The author wishes to acknowledge the comments and suggestions to this new policy statement from Prof. B. P. Leonard (University of Akron), Dr. P. J. Roache (Ecodynamics), Dr. Ramesh Agarwal (McDonnell Douglas), Prof. Oktay Baysal (Old Dominion University), and Prof Demetri Telionis (Virginia Polytechnic Institute and State University).
The guidelines on the following page have been approved by the FED Coordinating Group on Computational Fluid Mechanics and the Editorial Board of the Journal.
Journal of Fluids Engineering Editorial PolicyStatement on the Control of Numerical Accuracy
Although no standard method for evaluating numerical uncertainty is currently accepted by the CFD community, there are numerous methods and techniques available to the user to accomplish this task. The following is a list of guidelines, enumerating the criteria to be considered for archival publication of computational results in the Journal of Fluids Engineering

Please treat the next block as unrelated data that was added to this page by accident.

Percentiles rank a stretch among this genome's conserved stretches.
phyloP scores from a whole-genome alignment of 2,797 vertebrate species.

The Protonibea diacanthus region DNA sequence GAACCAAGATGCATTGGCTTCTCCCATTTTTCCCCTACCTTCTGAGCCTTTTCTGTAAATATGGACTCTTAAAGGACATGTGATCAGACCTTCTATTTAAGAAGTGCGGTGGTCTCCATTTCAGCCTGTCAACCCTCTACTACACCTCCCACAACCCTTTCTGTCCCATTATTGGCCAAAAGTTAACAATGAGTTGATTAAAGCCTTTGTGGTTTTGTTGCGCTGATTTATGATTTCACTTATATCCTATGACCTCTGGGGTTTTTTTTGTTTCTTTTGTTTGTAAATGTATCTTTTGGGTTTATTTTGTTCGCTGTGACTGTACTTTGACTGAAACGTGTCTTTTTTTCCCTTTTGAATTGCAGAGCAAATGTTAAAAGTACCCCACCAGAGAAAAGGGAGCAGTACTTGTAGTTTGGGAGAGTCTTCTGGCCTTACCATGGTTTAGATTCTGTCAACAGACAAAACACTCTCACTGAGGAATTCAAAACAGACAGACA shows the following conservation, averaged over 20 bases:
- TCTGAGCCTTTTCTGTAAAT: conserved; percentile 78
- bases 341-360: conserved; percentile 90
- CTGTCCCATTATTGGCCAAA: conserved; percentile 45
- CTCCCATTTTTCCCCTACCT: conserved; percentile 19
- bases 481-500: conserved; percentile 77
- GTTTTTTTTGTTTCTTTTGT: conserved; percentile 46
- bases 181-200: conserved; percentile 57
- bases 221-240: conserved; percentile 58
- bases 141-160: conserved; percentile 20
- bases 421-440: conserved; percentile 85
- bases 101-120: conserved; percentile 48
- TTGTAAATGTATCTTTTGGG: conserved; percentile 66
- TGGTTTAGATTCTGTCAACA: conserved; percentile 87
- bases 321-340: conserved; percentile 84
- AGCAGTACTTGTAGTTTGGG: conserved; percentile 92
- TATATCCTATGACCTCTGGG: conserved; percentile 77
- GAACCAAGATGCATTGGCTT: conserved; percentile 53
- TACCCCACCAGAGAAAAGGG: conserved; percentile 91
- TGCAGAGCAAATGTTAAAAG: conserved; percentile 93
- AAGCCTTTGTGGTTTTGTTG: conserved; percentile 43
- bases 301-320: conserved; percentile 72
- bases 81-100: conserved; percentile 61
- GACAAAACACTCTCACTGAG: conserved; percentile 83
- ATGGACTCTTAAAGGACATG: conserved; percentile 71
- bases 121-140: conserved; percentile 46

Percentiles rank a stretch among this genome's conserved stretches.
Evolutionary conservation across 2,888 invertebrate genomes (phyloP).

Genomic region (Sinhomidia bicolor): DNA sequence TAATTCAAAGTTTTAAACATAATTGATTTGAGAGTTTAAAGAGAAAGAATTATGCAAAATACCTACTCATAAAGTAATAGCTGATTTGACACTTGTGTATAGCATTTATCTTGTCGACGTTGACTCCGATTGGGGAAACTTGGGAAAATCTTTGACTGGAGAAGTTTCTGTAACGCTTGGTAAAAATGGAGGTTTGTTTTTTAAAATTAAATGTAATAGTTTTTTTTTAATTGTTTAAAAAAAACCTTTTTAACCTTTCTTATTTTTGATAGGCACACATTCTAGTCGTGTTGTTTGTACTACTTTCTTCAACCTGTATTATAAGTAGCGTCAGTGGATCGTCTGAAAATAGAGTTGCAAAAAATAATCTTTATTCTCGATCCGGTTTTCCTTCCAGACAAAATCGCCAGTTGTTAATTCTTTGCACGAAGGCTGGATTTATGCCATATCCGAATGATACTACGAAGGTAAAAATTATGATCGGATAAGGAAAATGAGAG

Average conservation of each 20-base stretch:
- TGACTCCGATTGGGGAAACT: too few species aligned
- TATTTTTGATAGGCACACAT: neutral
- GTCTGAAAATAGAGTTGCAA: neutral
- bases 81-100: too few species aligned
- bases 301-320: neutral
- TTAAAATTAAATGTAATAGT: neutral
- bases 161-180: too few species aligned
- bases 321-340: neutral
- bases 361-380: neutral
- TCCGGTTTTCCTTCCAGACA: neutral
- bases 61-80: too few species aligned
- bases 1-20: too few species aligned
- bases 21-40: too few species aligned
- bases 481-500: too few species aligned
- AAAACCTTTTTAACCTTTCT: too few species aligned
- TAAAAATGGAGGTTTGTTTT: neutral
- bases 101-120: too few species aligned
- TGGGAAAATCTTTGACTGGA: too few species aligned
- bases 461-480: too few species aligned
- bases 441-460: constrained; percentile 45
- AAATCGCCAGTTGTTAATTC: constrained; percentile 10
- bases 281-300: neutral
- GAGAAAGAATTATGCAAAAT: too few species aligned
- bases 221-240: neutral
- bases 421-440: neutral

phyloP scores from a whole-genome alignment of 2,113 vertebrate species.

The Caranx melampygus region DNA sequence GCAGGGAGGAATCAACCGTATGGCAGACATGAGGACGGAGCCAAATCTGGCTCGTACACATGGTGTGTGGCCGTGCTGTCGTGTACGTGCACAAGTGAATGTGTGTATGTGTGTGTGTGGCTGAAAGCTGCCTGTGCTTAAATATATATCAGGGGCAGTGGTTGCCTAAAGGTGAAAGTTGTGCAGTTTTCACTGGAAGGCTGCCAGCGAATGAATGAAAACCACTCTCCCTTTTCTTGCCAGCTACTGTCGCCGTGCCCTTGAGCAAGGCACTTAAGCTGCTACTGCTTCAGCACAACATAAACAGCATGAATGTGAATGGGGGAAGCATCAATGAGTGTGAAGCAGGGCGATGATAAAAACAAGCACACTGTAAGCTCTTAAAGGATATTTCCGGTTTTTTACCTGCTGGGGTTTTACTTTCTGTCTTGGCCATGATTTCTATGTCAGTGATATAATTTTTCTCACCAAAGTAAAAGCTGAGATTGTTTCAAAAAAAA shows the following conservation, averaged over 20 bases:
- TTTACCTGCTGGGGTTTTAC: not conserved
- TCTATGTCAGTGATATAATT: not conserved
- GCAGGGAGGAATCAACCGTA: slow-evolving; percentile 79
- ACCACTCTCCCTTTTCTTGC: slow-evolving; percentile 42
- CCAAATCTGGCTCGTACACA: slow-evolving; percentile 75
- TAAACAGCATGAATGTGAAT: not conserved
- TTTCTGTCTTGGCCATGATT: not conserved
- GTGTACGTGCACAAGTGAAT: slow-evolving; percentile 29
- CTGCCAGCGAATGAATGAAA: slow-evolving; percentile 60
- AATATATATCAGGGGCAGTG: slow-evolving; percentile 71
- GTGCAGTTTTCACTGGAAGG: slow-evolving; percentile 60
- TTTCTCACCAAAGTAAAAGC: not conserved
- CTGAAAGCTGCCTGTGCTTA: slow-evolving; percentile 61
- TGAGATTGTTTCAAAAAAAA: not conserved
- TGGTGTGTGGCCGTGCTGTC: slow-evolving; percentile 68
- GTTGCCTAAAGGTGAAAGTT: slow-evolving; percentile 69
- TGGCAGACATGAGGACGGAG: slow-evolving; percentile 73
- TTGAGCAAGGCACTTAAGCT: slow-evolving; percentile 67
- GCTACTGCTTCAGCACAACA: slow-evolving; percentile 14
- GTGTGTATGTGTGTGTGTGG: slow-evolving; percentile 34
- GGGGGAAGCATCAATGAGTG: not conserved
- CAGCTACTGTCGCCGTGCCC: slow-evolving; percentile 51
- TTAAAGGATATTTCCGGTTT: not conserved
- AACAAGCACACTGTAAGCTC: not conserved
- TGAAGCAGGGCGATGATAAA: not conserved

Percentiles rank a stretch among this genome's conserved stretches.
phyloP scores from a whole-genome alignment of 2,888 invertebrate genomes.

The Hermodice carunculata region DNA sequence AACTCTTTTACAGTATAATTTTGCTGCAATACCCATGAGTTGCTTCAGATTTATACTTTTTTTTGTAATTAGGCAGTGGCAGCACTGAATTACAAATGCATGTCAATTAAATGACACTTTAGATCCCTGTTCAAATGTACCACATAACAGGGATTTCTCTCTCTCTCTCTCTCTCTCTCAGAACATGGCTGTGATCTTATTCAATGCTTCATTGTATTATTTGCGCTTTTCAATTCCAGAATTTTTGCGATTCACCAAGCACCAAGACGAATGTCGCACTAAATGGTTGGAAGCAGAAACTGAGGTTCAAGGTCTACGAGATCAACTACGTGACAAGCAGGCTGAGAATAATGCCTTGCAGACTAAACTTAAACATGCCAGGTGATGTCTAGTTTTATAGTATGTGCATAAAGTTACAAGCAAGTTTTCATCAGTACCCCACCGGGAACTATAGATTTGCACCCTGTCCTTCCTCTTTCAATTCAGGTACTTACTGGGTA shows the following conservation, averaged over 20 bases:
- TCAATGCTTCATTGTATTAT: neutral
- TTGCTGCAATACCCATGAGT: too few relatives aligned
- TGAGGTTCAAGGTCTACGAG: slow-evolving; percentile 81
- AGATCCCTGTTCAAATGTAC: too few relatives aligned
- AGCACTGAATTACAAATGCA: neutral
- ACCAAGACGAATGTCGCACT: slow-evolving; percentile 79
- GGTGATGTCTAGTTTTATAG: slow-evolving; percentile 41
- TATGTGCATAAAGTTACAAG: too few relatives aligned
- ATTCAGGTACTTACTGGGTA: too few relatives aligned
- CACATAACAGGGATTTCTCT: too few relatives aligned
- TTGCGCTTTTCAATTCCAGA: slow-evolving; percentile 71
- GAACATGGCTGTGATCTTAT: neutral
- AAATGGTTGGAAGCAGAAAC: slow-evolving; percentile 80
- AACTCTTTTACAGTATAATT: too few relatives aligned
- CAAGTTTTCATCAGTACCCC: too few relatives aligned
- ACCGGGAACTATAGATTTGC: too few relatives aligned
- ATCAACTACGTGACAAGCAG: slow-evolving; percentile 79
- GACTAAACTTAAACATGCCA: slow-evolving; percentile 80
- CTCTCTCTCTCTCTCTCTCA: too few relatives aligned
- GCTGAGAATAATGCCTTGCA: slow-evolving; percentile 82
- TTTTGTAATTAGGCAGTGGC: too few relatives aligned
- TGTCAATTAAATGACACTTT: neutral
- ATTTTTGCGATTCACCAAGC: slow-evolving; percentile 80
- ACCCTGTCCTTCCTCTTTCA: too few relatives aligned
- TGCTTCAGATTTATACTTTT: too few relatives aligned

Authors must be precise in describing the numerical method used; this includes an assessment of the formal order of accuracy of the truncation error introduced by individual terms in the governing equations, such as diffusive terms, source terms, and most importantly, the convective terms. It is not enough to state, for example, that the method is based on a “conservative finite-volume formulation,” giving then a reference to a general CFD textbook.
The numerical method used must be at least formally second-order accurate in space (based on a Taylor series expansion) for nodes in the interior of the computational grid. The computational expense of second, third, and higher order methods are more expensive (per grid point) than first order schemes, but the computational efficiency of these higher order methods (accuracy per overall cost) is much greater. And, it has been demonstrated many times that, for first order methods, the effect of numerical diffusion on the solution accuracy is devastating.
Methods using a blending or switching strategy between first and second order methods (in particular, the well-known “hybrid,” “power-law,” and related exponential schemes) will be viewed as first-order methods, unless it can be demonstrated that their inherent numerical diffusion does not swamp or replace important modelled physical diffusion terms. A similar policy applies to methods invoking significant amounts of explicitly added artificial viscosity or diffusivity.